DONAL LENIHAN: Rugby’s world concerns: Interest, injuries, and attacking intent

It’s somewhat ironic that at a time when rugby is enjoying an unprecedented level of popularity in this country, with the national team ranked in the top two sides in the world, the game itself faces massive challenges.

Last season, having visited both South Africa and Australia, I highlighted the many difficulties facing the game in those two traditional powerhouses, not least on the financial front. 

Is it any wonder the ARU want Ireland to return and play two tests against the Wallabies in 2020 after selling out all three on their tour there last June.

The opening game in Brisbane’s Suncorp Stadium attracted an attendance of 46,273 yet when the Wallabies returned there a few weeks ago to play South Africa in the Rugby Championship, only 27,849 bothered to turn up. A week later against Argentina, hosted down the road on the Gold Coast, only 16,000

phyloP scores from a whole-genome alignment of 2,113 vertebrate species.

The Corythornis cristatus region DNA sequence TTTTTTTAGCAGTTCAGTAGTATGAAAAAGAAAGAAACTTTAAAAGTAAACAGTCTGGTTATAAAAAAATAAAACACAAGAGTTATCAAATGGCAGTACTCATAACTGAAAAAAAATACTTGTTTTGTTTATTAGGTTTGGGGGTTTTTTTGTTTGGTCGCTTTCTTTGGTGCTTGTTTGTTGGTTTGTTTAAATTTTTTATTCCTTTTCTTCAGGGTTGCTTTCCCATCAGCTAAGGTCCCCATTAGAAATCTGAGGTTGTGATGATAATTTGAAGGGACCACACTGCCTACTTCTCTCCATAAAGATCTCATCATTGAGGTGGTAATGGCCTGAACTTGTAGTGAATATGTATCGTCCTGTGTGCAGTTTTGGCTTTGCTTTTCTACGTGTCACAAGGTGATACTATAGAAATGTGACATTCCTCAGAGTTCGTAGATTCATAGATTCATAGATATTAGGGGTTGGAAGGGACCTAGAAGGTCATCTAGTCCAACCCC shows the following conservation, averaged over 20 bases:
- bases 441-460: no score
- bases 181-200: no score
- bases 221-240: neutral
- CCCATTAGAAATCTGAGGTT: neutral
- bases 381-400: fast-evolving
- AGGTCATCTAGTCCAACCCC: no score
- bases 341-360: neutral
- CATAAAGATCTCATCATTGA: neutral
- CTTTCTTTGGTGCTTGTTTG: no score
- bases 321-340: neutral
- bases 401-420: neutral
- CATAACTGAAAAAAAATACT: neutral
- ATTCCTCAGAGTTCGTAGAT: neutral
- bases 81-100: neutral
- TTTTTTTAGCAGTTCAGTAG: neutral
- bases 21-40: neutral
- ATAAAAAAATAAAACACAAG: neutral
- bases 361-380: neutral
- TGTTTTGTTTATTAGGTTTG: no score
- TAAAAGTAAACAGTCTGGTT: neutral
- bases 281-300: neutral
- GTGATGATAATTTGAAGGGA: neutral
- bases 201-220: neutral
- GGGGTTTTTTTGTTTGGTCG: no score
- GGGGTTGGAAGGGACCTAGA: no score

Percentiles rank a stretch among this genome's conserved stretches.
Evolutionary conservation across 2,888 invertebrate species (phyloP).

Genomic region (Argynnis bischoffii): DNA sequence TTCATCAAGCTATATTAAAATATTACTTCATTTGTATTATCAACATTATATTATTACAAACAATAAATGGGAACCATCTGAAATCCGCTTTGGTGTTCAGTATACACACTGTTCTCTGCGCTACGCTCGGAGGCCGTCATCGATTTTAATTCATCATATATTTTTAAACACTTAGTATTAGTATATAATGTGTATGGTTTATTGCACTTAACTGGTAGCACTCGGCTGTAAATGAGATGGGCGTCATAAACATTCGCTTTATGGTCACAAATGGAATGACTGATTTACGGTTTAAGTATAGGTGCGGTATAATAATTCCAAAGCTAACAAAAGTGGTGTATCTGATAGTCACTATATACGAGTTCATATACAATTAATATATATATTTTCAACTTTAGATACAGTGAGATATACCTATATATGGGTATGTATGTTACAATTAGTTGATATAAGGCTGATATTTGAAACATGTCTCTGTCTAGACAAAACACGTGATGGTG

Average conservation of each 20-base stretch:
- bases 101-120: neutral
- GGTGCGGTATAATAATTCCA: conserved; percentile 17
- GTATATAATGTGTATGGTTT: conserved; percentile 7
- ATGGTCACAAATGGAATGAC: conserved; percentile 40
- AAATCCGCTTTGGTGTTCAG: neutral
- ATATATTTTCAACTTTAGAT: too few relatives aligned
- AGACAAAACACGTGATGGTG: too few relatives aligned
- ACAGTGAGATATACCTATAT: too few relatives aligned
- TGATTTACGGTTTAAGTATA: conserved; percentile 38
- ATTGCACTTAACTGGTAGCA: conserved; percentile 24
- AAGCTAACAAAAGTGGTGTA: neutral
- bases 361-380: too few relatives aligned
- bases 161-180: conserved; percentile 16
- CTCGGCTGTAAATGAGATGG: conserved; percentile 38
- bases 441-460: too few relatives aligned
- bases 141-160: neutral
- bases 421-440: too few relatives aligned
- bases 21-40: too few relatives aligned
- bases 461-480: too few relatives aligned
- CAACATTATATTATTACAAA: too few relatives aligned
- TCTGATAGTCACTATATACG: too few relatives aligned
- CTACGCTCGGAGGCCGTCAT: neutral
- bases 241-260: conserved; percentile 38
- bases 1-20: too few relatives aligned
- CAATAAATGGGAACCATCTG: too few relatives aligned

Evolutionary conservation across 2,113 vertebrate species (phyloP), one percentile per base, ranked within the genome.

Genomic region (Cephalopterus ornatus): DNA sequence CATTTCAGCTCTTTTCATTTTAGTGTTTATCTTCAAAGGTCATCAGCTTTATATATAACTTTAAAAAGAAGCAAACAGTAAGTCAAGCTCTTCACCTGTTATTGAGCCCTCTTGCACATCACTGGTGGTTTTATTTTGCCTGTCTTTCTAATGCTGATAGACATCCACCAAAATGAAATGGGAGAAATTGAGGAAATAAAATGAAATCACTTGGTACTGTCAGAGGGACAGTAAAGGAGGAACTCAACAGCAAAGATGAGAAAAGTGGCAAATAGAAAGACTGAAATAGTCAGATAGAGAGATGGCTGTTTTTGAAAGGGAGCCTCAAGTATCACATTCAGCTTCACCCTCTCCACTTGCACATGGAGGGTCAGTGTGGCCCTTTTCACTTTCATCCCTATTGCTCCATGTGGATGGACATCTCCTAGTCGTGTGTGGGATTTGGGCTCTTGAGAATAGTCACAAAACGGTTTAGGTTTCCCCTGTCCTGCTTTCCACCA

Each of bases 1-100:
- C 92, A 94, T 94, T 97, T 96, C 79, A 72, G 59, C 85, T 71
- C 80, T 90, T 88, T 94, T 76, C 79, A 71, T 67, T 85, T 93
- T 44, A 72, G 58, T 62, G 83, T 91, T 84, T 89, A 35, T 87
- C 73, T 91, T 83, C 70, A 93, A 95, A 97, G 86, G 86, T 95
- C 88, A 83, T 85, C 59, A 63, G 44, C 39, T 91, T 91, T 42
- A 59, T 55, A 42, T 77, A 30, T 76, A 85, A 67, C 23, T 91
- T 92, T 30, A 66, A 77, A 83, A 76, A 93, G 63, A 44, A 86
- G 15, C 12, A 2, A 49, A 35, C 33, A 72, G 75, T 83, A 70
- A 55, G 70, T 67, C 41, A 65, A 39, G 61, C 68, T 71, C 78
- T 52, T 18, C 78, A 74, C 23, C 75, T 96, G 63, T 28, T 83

attended.

Compare those figures to the regular sold out signs that accompany Six Nations games in arenas ranging in capacity from 50,000 to 80,000 and you begin to understand why the respective unions in Australia, Argentina, New Zealand and South Africa are struggling to keep their heads above water. The parlous state of the game’s finances is a topic I will return to again this season.

Of even graver concern, is the issue surrounding player welfare. Globally, the proliferation of injuries that have become part and parcel of every professional squad is reaching crisis point.

The Guinness PRO14 season got underway with much publicity on the opening weekend of September. 

My inbox was jammed with information with all 14 participants confirming their opening matchday squads. While the various marketing departments were keen to highlight the quality of their exciting new signings, the thing that struck most was the extensive injury lists that accompanied practically every squad for their first round of competitive action.